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16 May, 2024 13:03

EU state won’t allow schools in Russian-speaking city to teach in mother tongue

Up to 97% of the population in Narva, Estonia are ethnic Russians
EU state won’t allow schools in Russian-speaking city to teach in mother tongue

The Estonian government has declined a request from schools and kindergartens in the predominantly Russian-speaking city of Narva to teach in their native language. It comes as part of a wider crackdown against Russian speakers in the Baltic state.

Narva is located on Estonia’s border with Russia, 130km from St. Petersburg. Up to 97% of the town’s 60,000 residents are native Russian speakers – the highest proportion of any city in the EU.

Ethnic Russians make up nearly a quarter of Estonia’s total population. In 2022, however, the government approved a plan for transitioning to Estonian-language education in kindergartens and schools that taught through Russian. The process will start during the 2024-2025 school year and be complete by 2029.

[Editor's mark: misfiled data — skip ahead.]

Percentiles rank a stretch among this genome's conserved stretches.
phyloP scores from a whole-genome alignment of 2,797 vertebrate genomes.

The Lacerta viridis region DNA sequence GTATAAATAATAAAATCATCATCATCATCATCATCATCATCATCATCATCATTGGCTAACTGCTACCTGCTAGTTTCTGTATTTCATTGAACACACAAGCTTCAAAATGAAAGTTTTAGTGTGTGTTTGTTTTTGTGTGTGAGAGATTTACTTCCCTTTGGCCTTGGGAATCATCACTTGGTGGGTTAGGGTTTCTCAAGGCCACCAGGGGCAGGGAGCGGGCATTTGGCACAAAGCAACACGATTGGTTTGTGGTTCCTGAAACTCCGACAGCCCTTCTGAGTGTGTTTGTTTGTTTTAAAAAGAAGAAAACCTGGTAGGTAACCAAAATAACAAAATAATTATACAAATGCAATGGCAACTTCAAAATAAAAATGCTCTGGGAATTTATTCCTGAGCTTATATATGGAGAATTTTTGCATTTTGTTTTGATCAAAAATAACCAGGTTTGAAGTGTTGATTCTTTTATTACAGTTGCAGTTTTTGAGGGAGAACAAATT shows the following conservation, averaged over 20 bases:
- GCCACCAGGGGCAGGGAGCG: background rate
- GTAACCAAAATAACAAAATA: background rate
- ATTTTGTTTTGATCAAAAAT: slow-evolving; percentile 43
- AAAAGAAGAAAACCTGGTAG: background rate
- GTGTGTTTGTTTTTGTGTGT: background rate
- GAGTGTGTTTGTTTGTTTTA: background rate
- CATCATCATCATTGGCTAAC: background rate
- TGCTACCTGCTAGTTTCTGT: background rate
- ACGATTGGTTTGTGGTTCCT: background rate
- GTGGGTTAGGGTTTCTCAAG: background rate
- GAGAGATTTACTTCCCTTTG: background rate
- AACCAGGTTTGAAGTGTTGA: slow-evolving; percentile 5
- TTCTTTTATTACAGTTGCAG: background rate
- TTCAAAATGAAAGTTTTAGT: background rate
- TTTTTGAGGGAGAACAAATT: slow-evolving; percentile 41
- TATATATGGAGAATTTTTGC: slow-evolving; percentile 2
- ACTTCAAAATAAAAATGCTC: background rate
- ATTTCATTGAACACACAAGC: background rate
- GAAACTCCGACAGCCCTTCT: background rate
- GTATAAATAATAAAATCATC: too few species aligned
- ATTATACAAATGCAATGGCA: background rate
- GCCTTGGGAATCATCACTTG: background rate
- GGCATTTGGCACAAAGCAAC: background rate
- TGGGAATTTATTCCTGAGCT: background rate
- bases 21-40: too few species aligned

In February, Narva City Council submitted a request to the government to allow 40% of the curriculum to be delivered in Russian at six schools and four kindergartens during the 2024-25 school year. The government refused to grant the permission, stating that there was no “basis” for “class-based distinction.”

“It is not in accordance with the interests of the student… not to enable him to receive education in the Estonian language,” Minister of Education and Science Kristina Kallas said in a press release.

Under the 2022 bill, the Estonian language will be the language of instruction in all schools and kindergartens across the country. In January, the Estonian parliament announced that the country would stop funding Russian-language education.

Last year, the UN’s Office of the High Commissioner for Human Rights (OHCHR) published a report suggesting that Estonia’s new education law would introduce “restrictive and potentially discriminatory measures affecting the rights of ethnic and linguistic minorities in education.”

Moscow has repeatedly accused Estonia and the other two Baltic states, Latvia and Lithuania, of pursuing blatantly Russophobic policies. The Latvian government announced last month that schools in the country would begin phasing out Russian as a second foreign language in primary education from 2026, replacing it with one of EU languages.

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